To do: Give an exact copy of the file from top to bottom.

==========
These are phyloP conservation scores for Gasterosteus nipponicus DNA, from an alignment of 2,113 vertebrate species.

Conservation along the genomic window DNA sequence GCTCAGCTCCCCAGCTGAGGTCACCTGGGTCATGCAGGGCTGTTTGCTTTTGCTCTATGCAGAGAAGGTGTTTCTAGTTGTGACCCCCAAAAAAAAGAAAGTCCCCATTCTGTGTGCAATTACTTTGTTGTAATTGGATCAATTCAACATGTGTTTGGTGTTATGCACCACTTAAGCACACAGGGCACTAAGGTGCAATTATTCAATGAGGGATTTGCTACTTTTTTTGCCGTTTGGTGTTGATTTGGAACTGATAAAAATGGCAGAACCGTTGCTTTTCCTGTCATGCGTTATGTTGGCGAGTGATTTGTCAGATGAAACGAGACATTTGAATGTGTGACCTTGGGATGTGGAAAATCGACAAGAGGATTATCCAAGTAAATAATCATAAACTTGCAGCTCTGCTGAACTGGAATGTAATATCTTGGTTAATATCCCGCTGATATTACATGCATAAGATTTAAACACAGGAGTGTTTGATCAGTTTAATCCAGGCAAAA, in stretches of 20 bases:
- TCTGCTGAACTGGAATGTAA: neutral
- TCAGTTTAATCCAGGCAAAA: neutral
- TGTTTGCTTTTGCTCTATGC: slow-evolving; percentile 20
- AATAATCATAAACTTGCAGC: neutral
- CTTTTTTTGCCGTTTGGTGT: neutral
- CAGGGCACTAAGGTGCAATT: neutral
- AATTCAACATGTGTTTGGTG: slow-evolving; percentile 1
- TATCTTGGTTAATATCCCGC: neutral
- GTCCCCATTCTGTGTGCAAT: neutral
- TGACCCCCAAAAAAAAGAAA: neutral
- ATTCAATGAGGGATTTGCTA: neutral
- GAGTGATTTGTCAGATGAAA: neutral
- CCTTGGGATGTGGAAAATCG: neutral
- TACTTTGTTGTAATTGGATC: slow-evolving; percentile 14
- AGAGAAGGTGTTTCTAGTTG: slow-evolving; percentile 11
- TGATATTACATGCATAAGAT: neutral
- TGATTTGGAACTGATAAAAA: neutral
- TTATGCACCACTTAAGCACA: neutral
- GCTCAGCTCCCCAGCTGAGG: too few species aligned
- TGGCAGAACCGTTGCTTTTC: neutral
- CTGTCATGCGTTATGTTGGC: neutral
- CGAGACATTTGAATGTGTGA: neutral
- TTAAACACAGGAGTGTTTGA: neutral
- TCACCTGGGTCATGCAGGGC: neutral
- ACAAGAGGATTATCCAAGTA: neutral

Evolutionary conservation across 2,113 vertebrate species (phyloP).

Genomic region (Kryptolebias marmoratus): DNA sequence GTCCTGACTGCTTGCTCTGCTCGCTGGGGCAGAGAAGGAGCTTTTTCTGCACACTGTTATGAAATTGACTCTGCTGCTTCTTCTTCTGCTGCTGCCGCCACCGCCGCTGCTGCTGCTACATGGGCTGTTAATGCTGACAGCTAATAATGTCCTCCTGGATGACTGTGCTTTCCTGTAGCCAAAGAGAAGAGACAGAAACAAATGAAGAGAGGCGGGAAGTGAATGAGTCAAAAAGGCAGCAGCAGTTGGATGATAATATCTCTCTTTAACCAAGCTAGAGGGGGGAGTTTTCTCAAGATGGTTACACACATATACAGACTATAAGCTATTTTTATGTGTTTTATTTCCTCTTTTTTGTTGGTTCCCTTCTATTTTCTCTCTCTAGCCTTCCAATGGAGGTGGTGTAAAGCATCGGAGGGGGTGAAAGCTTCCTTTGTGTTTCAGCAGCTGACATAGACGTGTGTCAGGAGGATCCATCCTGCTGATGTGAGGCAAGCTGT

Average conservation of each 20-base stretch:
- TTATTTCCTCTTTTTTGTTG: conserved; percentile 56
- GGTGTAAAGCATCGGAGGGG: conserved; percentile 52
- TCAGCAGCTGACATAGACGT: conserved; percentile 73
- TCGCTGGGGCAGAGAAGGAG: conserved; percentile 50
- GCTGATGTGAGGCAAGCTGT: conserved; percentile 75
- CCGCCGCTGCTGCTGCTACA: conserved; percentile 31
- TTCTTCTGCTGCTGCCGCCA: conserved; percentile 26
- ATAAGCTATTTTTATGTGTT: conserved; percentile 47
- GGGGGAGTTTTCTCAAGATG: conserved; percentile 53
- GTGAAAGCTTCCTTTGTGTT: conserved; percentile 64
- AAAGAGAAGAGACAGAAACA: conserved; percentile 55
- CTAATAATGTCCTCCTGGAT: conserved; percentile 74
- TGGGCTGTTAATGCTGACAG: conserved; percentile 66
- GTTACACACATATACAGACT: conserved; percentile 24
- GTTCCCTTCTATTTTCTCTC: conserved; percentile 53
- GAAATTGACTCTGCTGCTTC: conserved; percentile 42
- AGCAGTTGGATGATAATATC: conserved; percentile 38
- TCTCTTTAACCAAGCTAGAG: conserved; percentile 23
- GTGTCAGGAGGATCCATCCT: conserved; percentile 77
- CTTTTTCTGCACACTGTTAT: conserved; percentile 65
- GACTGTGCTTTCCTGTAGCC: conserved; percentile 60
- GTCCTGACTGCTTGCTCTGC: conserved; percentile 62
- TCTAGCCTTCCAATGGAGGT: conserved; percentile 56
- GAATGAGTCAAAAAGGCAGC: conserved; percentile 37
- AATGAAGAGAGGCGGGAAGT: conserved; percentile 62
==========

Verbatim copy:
These are phyloP conservation scores for Gasterosteus nipponicus DNA, from an alignment of 2,113 vertebrate species.

Conservation along the genomic window DNA sequence GCTCAGCTCCCCAGCTGAGGTCACCTGGGTCATGCAGGGCTGTTTGCTTTTGCTCTATGCAGAGAAGGTGTTTCTAGTTGTGACCCCCAAAAAAAAGAAAGTCCCCATTCTGTGTGCAATTACTTTGTTGTAATTGGATCAATTCAACATGTGTTTGGTGTTATGCACCACTTAAGCACACAGGGCACTAAGGTGCAATTATTCAATGAGGGATTTGCTACTTTTTTTGCCGTTTGGTGTTGATTTGGAACTGATAAAAATGGCAGAACCGTTGCTTTTCCTGTCATGCGTTATGTTGGCGAGTGATTTGTCAGATGAAACGAGACATTTGAATGTGTGACCTTGGGATGTGGAAAATCGACAAGAGGATTATCCAAGTAAATAATCATAAACTTGCAGCTCTGCTGAACTGGAATGTAATATCTTGGTTAATATCCCGCTGATATTACATGCATAAGATTTAAACACAGGAGTGTTTGATCAGTTTAATCCAGGCAAAA, in stretches of 20 bases:
- TCTGCTGAACTGGAATGTAA: neutral
- TCAGTTTAATCCAGGCAAAA: neutral
- TGTTTGCTTTTGCTCTATGC: slow-evolving; percentile 20
- AATAATCATAAACTTGCAGC: neutral
- CTTTTTTTGCCGTTTGGTGT: neutral
- CAGGGCACTAAGGTGCAATT: neutral
- AATTCAACATGTGTTTGGTG: slow-evolving; percentile 1
- TATCTTGGTTAATATCCCGC: neutral
- GTCCCCATTCTGTGTGCAAT: neutral
- TGACCCCCAAAAAAAAGAAA: neutral
- ATTCAATGAGGGATTTGCTA: neutral
- GAGTGATTTGTCAGATGAAA: neutral
- CCTTGGGATGTGGAAAATCG: neutral
- TACTTTGTTGTAATTGGATC: slow-evolving; percentile 14
- AGAGAAGGTGTTTCTAGTTG: slow-evolving; percentile 11
- TGATATTACATGCATAAGAT: neutral
- TGATTTGGAACTGATAAAAA: neutral
- TTATGCACCACTTAAGCACA: neutral
- GCTCAGCTCCCCAGCTGAGG: too few species aligned
- TGGCAGAACCGTTGCTTTTC: neutral
- CTGTCATGCGTTATGTTGGC: neutral
- CGAGACATTTGAATGTGTGA: neutral
- TTAAACACAGGAGTGTTTGA: neutral
- TCACCTGGGTCATGCAGGGC: neutral
- ACAAGAGGATTATCCAAGTA: neutral

Evolutionary conservation across 2,113 vertebrate species (phyloP).

Genomic region (Kryptolebias marmoratus): DNA sequence GTCCTGACTGCTTGCTCTGCTCGCTGGGGCAGAGAAGGAGCTTTTTCTGCACACTGTTATGAAATTGACTCTGCTGCTTCTTCTTCTGCTGCTGCCGCCACCGCCGCTGCTGCTGCTACATGGGCTGTTAATGCTGACAGCTAATAATGTCCTCCTGGATGACTGTGCTTTCCTGTAGCCAAAGAGAAGAGACAGAAACAAATGAAGAGAGGCGGGAAGTGAATGAGTCAAAAAGGCAGCAGCAGTTGGATGATAATATCTCTCTTTAACCAAGCTAGAGGGGGGAGTTTTCTCAAGATGGTTACACACATATACAGACTATAAGCTATTTTTATGTGTTTTATTTCCTCTTTTTTGTTGGTTCCCTTCTATTTTCTCTCTCTAGCCTTCCAATGGAGGTGGTGTAAAGCATCGGAGGGGGTGAAAGCTTCCTTTGTGTTTCAGCAGCTGACATAGACGTGTGTCAGGAGGATCCATCCTGCTGATGTGAGGCAAGCTGT

Average conservation of each 20-base stretch:
- TTATTTCCTCTTTTTTGTTG: conserved; percentile 56
- GGTGTAAAGCATCGGAGGGG: conserved; percentile 52
- TCAGCAGCTGACATAGACGT: conserved; percentile 73
- TCGCTGGGGCAGAGAAGGAG: conserved; percentile 50
- GCTGATGTGAGGCAAGCTGT: conserved; percentile 75
- CCGCCGCTGCTGCTGCTACA: conserved; percentile 31
- TTCTTCTGCTGCTGCCGCCA: conserved; percentile 26
- ATAAGCTATTTTTATGTGTT: conserved; percentile 47
- GGGGGAGTTTTCTCAAGATG: conserved; percentile 53
- GTGAAAGCTTCCTTTGTGTT: conserved; percentile 64
- AAAGAGAAGAGACAGAAACA: conserved; percentile 55
- CTAATAATGTCCTCCTGGAT: conserved; percentile 74
- TGGGCTGTTAATGCTGACAG: conserved; percentile 66
- GTTACACACATATACAGACT: conserved; percentile 24
- GTTCCCTTCTATTTTCTCTC: conserved; percentile 53
- GAAATTGACTCTGCTGCTTC: conserved; percentile 42
- AGCAGTTGGATGATAATATC: conserved; percentile 38
- TCTCTTTAACCAAGCTAGAG: conserved; percentile 23
- GTGTCAGGAGGATCCATCCT: conserved; percentile 77
- CTTTTTCTGCACACTGTTAT: conserved; percentile 65
- GACTGTGCTTTCCTGTAGCC: conserved; percentile 60
- GTCCTGACTGCTTGCTCTGC: conserved; percentile 62
- TCTAGCCTTCCAATGGAGGT: conserved; percentile 56
- GAATGAGTCAAAAAGGCAGC: conserved; percentile 37
- AATGAAGAGAGGCGGGAAGT: conserved; percentile 62